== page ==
“Yachats” (pronounced YAH-hots) is derived from the Chinook Indian word, Yahuts, meaning “dark waters at the foot of the mountain.” Nestled between the lush forested mountains of the Coast Range and the lapping waves of the Pacific Ocean, Yachats is the ideal spot for rest, recreation, and romance. The quiet unhurried atmosphere of this tiny (population 635) resort village offers vacationers a unique alternative to the hustle of city life and impersonal quality of a large coastal community.
Among the many activities you’ll find in Yachats are beachcombing, strolling and tidepooling, hiking trails and bike routes, wheelchair accessible trails, whale watching, bird watching, art galleries, shopping and dining, golf and horseback riding, fishing, clamming, crabbing, sand dune climbing, dune buggy rides, airplane rides, winter storm watching and there are five State Parks and numerous nearby waysides.
As so many others have discovered, the little village with the big smile will become the place you will want to return to again and again. Whether you stay for a day, a week, or a month, you, too, will find Yachats irresistible.
Cleft of the Rock Lighthouse
Cleft of the Rock lighthouse is placed on a bluff near Cape Perpetua, and attached to the home of its former keeper, Jim Gibbs. This lighthouse is somewhat mysterious, as it can only be seen from highway 101. It was also originally designed as a private navigation device for the United States Coastguard.
Yachats Covered Bridge
The Yachats Covered Bridge was built in 1938 over the North Fork of the Yachats River in south Lincoln County, and was also built by Otis Hamer. It was Hamer’s last bridge and is one of the shortest in Oregon, measuring 42 feet in length. The timber construction of this bridge is of Queenpost Truss style, and its flared sides result from the buttresses underneath the siding. The Yachats Bridge also features ribbon openings under the roofline to allow light to enter inside, at the center of the bridge. The bridge was rebuilt buy Two G’s Construction and rededicated on Dec. 16, 1989. The renovation included updated construction techniques, new concrete piers and footings, and zinc strips on the roof to prevent the growth of moss. Though open to vehicles, the Yachats Bridge is closed to large RVs and trucks. The weight limit is 15 tons. HOW TO GET THERE: from Yachats drive east seven miles on Yachats River Road. Turn left just beyond a cement bridge. Then drive for two miles up the north fork of the Yachats River and you will come to the bridge.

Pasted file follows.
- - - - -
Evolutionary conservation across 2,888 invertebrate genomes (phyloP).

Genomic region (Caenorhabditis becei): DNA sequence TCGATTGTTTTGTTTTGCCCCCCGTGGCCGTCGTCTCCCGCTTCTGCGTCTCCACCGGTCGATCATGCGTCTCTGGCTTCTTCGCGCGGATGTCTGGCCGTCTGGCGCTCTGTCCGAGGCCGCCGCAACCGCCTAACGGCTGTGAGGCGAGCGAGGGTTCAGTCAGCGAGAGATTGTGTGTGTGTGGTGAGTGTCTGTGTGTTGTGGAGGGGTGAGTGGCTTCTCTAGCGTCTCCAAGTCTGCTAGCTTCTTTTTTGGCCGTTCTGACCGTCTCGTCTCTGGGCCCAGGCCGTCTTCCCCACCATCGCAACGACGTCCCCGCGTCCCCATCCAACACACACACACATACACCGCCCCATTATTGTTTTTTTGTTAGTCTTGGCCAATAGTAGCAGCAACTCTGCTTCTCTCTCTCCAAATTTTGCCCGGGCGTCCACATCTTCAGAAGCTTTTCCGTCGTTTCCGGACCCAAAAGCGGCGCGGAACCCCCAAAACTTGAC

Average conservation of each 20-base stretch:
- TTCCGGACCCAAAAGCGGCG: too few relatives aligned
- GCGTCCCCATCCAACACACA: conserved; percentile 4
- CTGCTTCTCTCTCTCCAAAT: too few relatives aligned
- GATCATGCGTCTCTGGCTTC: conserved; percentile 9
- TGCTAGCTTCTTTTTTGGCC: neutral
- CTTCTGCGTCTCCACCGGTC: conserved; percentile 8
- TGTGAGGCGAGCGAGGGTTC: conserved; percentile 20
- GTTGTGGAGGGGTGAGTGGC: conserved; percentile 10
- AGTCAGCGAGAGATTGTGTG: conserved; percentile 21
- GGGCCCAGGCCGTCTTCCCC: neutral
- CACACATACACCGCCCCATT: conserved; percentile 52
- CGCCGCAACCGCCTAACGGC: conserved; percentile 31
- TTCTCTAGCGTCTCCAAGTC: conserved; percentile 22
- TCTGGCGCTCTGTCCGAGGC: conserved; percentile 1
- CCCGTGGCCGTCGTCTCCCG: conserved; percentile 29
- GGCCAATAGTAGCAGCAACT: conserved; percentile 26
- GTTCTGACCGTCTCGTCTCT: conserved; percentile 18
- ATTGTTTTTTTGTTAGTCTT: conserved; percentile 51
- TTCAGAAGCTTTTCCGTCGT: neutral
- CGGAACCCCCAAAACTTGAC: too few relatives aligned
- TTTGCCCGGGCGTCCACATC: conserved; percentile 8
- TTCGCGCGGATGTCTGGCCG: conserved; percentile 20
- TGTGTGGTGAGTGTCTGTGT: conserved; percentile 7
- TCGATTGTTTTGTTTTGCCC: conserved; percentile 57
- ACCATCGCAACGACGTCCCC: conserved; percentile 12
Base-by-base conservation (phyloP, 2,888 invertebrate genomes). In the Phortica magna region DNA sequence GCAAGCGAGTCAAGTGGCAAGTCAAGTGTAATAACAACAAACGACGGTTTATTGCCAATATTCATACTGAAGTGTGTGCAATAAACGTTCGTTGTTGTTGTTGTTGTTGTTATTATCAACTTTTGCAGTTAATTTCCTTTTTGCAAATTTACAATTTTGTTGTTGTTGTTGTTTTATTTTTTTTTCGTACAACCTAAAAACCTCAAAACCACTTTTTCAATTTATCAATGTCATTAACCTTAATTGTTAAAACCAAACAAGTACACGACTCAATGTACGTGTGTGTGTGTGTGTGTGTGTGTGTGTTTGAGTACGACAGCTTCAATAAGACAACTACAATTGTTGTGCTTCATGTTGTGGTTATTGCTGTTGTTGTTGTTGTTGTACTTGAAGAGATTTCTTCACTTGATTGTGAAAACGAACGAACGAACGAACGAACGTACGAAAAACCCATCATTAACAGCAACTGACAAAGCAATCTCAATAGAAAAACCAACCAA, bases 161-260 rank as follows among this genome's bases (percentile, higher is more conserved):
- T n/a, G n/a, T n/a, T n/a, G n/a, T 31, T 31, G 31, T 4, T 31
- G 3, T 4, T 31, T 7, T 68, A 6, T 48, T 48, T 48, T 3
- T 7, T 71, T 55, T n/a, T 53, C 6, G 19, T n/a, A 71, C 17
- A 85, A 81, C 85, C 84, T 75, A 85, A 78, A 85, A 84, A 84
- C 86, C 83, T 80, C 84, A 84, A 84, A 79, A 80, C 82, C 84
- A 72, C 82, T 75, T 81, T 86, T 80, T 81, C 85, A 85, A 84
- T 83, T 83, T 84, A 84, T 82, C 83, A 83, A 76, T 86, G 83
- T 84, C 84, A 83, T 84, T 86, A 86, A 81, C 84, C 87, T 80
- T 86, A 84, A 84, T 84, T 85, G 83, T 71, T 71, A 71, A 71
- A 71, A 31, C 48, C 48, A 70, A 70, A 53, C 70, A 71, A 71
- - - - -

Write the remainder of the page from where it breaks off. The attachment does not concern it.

Visit a slice of paradise along the spectacular Oregon Coast. View spectacular sunsets from your oceanfront room. In front of your room, sandy coves reveal agates, driftwood and tide pools. Giant boulders push into the ocean, wave's crash into coves, and fissures spray foam high in the air. A path follows the ocean to a long sandy beach. Share this spectacular setting in Yachats with your loved ones, be they human or pet.
Beachcombers NW - Yachats
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